Saturday, 23 February 2013

Doctor Who 'The Power of Kroll' Review

Kroll rises above the surface of the swamp.

The Doctor and Romana land on thee swamp moon of Delta Magna searching for the fifth segment of The Key to Time and find themselves caught in the middle of a conflict between the crew of a Methane Refinery and the native swamp people, the Swampies. 

The Swampies have claimed that the crew of the refinery have disturbed the waters of the moon and will incur the wrath of their deity Kroll.  The Doctor discovers that Kroll was once a regular giant squid that had been transported to the moon centuries ago and had eaten the fifth segment of The Key to Time, which transforms him into a monstrous creature.

Once Kroll has awakened it becomes a race against time for everyone to try and survive the destruction and death that Kroll is visiting upon the refinery crew and the Swampies alike.
Kroll attacks the Methane Refinery.
‘The Power of Kroll’ is a fine monster episode that does not reply on the villain having some grand scheme or plot that the Doctor has to stop, in this story Kroll is simply a monstrous animal, something that cannot be reasoned with or negotiated with.  Kroll acts purely on animal instinct, even attacking the Swampies that worshiped him.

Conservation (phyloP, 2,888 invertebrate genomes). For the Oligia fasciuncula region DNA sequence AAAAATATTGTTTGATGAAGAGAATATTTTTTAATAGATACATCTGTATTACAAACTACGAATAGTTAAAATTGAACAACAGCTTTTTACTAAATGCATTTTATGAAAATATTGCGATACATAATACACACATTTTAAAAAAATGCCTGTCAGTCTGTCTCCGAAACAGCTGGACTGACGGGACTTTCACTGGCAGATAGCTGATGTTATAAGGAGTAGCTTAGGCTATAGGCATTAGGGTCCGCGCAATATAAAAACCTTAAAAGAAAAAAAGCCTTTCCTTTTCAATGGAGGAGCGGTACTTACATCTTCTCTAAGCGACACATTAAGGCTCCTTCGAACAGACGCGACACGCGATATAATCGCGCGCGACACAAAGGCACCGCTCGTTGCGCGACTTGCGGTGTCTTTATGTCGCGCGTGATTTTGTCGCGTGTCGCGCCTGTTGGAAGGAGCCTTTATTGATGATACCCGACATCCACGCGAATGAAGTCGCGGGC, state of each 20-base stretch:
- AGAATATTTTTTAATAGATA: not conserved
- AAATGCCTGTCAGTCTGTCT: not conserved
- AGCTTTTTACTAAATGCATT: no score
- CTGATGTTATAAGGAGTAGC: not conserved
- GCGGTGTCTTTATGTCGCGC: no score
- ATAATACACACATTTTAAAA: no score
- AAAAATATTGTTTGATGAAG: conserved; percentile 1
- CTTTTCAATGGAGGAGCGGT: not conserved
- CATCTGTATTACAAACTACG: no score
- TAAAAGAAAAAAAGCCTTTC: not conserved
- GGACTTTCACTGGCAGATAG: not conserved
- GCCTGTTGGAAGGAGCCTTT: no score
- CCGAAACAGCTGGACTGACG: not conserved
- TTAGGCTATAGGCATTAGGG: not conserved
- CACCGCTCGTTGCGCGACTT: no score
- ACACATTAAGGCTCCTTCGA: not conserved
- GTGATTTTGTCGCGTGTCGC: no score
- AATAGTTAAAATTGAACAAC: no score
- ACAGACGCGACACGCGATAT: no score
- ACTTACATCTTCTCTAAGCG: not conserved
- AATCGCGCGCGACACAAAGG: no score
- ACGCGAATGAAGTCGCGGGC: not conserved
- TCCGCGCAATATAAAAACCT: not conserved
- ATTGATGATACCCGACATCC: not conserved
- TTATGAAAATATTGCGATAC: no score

Kroll itself is a magnificent creation; it looks beautiful and is used very effectively.  You almost get a sense that the production team knew they would not be able to create a monster that would be able to perform on screen the way they might want and as such Kroll spends a great deal of time beneath the surface.  Instead of being a bad thing this helps to build up tension, with the crew of the refinery using their sonar to watch the mysterious creature moving beneath the surface, never quite knowing exactly what they might be up against.

The story also gives us some excellent human drama as we see the crew of the refinery begin to turn on each other, with Neil McCarthy’s Thawn giving in to his fear of Kroll and prejudice to the Swampies, placing his own warped agenda over the safety of others.  This story also marks the appearance of John Leeson, the voice of K-9, on screen as refinery crewman Dugeen.

An excellent monster episode that works well within its limitations and has an excellent guest cast.  9/10


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